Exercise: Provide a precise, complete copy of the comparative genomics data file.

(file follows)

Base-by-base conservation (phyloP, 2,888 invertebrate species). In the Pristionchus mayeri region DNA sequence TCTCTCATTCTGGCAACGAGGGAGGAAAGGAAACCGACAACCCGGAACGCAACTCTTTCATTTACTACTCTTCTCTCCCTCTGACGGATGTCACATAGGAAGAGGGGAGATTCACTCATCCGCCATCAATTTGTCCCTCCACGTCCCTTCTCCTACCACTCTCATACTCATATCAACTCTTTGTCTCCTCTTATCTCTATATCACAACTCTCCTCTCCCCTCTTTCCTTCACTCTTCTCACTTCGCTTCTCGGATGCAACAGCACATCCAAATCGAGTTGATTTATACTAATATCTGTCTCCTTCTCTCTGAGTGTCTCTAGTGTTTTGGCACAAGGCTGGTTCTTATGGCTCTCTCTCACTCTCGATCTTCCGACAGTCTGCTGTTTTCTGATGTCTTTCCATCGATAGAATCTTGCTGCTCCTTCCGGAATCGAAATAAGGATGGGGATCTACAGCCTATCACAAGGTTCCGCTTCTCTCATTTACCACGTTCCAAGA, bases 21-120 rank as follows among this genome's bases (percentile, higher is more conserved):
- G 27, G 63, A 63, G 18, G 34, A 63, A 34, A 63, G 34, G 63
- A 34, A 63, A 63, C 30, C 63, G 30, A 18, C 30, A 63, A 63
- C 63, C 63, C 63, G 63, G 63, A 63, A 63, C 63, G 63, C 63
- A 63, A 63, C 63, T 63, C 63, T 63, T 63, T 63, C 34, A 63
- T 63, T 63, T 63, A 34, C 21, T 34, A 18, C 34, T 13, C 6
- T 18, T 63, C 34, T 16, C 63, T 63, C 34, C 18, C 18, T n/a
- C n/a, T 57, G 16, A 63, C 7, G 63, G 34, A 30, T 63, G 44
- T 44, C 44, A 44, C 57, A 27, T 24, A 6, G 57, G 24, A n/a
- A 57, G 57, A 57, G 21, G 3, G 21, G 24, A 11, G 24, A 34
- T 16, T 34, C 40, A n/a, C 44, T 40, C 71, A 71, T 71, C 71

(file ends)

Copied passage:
Base-by-base conservation (phyloP, 2,888 invertebrate species). In the Pristionchus mayeri region DNA sequence TCTCTCATTCTGGCAACGAGGGAGGAAAGGAAACCGACAACCCGGAACGCAACTCTTTCATTTACTACTCTTCTCTCCCTCTGACGGATGTCACATAGGAAGAGGGGAGATTCACTCATCCGCCATCAATTTGTCCCTCCACGTCCCTTCTCCTACCACTCTCATACTCATATCAACTCTTTGTCTCCTCTTATCTCTATATCACAACTCTCCTCTCCCCTCTTTCCTTCACTCTTCTCACTTCGCTTCTCGGATGCAACAGCACATCCAAATCGAGTTGATTTATACTAATATCTGTCTCCTTCTCTCTGAGTGTCTCTAGTGTTTTGGCACAAGGCTGGTTCTTATGGCTCTCTCTCACTCTCGATCTTCCGACAGTCTGCTGTTTTCTGATGTCTTTCCATCGATAGAATCTTGCTGCTCCTTCCGGAATCGAAATAAGGATGGGGATCTACAGCCTATCACAAGGTTCCGCTTCTCTCATTTACCACGTTCCAAGA, bases 21-120 rank as follows among this genome's bases (percentile, higher is more conserved):
- G 27, G 63, A 63, G 18, G 34, A 63, A 34, A 63, G 34, G 63
- A 34, A 63, A 63, C 30, C 63, G 30, A 18, C 30, A 63, A 63
- C 63, C 63, C 63, G 63, G 63, A 63, A 63, C 63, G 63, C 63
- A 63, A 63, C 63, T 63, C 63, T 63, T 63, T 63, C 34, A 63
- T 63, T 63, T 63, A 34, C 21, T 34, A 18, C 34, T 13, C 6
- T 18, T 63, C 34, T 16, C 63, T 63, C 34, C 18, C 18, T n/a
- C n/a, T 57, G 16, A 63, C 7, G 63, G 34, A 30, T 63, G 44
- T 44, C 44, A 44, C 57, A 27, T 24, A 6, G 57, G 24, A n/a
- A 57, G 57, A 57, G 21, G 3, G 21, G 24, A 11, G 24, A 34
- T 16, T 34, C 40, A n/a, C 44, T 40, C 71, A 71, T 71, C 71